A surge in coronavirus cases caused by the Omicron variant may have peaked in some parts of Europe but medics say the impact will continue to be felt across the region, with hospitals still at risk of facing a rush of admissions.
Health experts and politicians warn against complacency, saying it is not yet clear whether their data reflect the full impact of the Christmas and New Year holidays, when families gathered for long periods indoors and the risk of intergenerational spread of the virus may be greater.
Also, although vaccination and the lesser severity of the Omicron variant mean hospitalisations are lower than in previous waves of COVID-19 infections, Europe still accounts for about half of global cases and deaths.
But there are growing signs that the surge of infections caused by the Omicron variant, first identified in southern Africa and Hong Kong, is levelling off or even falling in some areas.
Britain's seven-day average of cases has fallen by 30,000 from its peak, Spain's prime minister has said infection numbers are stabilising and a French public health institute has said the wave will peak in mid-January.
"We see a number of places where the peak is being reached or has been reached. It may be a bit earlier than anticipated, but remember the region is very diverse," Hans Kluge, the World Health Organization's Europe director, said this week.
"So we have to keep in mind the eastern part of the region, the Central Asian republics, where this peak still may come."
Health officials in Sweden and Switzerland have said the peak in those two countries is projected to be reached towards the end of this month.
"We could get to the peak within the next two weeks if contacts among people stay on the same level. If people are more cautious, it will take longer," Tanja Stadler, head of Switzerland's COVID-19 science task force, told reporters on Tuesday.
The trend echoes the Omicron wave in Africa, which the WHO's Africa office said appeared to be plateauing, making it the shortest surge in cases to date.
Denmark, where cases are dominated by Omicron, eased some restrictions this week, with the health minister saying the epidemic in the country was now under control.
Britain's Office of National Statistics has said the growth in infections has slowed in England. One in 15 people were estimated to have been infected in the week ending Jan. 6, the same as the previous week.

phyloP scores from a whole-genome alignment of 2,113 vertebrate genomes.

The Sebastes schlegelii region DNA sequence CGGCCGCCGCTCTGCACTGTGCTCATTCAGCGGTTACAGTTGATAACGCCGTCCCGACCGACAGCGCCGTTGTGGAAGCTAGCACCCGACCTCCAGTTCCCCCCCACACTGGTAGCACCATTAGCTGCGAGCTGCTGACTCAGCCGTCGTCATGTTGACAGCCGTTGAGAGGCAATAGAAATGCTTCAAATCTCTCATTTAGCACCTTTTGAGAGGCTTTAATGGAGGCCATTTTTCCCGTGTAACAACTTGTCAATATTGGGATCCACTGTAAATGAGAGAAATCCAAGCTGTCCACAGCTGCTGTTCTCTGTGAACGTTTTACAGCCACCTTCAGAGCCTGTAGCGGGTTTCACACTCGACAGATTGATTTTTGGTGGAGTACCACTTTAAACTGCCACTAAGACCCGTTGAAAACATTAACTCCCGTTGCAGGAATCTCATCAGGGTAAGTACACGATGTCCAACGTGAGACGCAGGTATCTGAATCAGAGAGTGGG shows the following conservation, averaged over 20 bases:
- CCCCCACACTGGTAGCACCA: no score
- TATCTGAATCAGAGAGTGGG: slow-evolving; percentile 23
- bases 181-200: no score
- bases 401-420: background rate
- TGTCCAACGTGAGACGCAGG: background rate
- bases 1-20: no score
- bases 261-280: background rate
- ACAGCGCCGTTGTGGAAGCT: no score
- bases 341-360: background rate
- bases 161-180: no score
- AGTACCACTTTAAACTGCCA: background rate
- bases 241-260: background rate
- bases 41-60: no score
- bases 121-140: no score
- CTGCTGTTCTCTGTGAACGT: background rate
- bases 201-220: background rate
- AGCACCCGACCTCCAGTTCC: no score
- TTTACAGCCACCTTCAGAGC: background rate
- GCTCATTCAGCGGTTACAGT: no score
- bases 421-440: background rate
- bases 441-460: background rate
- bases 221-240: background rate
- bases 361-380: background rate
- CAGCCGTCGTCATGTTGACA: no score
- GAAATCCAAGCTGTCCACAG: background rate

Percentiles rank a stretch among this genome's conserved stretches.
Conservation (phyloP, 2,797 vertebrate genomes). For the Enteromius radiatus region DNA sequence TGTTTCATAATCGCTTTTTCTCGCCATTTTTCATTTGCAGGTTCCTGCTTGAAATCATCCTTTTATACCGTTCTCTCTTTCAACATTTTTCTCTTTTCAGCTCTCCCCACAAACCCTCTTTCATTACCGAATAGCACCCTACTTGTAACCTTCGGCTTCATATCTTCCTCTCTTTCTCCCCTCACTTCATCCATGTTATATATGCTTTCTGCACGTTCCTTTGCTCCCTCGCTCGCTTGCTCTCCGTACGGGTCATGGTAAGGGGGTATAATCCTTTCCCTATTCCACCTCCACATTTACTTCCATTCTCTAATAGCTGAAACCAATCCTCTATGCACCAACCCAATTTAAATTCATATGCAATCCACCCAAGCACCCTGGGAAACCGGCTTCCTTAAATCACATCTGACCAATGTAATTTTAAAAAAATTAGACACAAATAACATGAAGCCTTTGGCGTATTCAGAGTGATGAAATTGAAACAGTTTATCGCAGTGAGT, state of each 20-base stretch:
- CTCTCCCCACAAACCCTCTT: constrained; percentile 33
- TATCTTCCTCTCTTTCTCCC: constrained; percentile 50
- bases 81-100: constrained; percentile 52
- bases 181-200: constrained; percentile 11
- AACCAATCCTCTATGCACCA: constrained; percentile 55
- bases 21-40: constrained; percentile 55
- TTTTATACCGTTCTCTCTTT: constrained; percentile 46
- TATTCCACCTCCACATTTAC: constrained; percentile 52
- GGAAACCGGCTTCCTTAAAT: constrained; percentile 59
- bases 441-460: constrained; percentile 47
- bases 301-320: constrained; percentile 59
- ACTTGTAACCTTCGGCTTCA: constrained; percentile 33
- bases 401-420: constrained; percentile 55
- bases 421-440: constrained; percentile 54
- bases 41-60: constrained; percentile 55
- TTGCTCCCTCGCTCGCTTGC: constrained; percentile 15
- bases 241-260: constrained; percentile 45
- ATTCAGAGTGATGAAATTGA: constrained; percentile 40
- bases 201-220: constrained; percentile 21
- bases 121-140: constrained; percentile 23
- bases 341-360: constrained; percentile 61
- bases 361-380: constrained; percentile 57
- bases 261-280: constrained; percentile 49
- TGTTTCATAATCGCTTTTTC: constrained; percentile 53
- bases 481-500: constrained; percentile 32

Despite the positive signs, politicians remain cautious.
British Health Secretary Sajid Javid said on Thursday that while the rate of hospitalisation was starting to slow, the health service would remain under pressure in the next few weeks.
"Omicron’s far greater transmissibility still has the potential to lead to significant numbers of people in hospital," he said.
He said there were encouraging signs that infections were falling in London and the east of England but "we're still currently seeing infections rise in other parts of the country and the data does not as of yet reflect the impact of people returning to work and school" after Christmas and New Year.
Scotland, which introduced tougher restrictions to combat Omicron than England, will start lifting those measures on Monday.
But, showing the stabilisation in case numbers is not being seen everywhere, Italy's National Health Institute said on Friday that weekly incidence and hospital bed occupancy continued to increase this week.
German virologist Christian Drosten warned on Friday that there were far too many Omicron cases and that this reduced any gains from it being milder than other variants, and Germany's health minister said more coronavirus restrictions might be needed if hospitals are overwhelmed. With Omicron initially spreading quickly among younger people, epidemiologists have said its impact on hospital admissions might be unpredictable as it moves into older age groups, even if headline case numbers come down.
But the ZOE COVID Symptom Study app, which collects data on self-reported symptoms to estimate prevalence in Britain, has found the Omicron wave has peaked, and that cases among the elderly have steadied at a low level.
"Just as it went up very fast, it also came down very fast and I think it is good news, it means that there will be easing of pressures on the hospitals," Tim Spector, lead scientist on the app, told Reuters.
Even so, the Omicron variant will not disappear, he said.
"It's just so infectious, there's no way we can pretend that it's going to get down to trivial levels, but it should be it should be manageable levels," he said.
Alistair Smout and Nikolaj Skydsgaard
(Reporting by Alistair Smout in London, Nikolaj Skydsgaard in Copenhagen, Emma Farge in Geneva, Clara-Laeila Laudette in Madrid, Emilio Parodi in Milan, Maggie Fick in Nairobi, Miranda Murray and Kirsti Knolle in Berlin, Editing by Timothy Heritage) ((email@example.com; +44 207 542 7064; Reuters Messaging: firstname.lastname@example.org))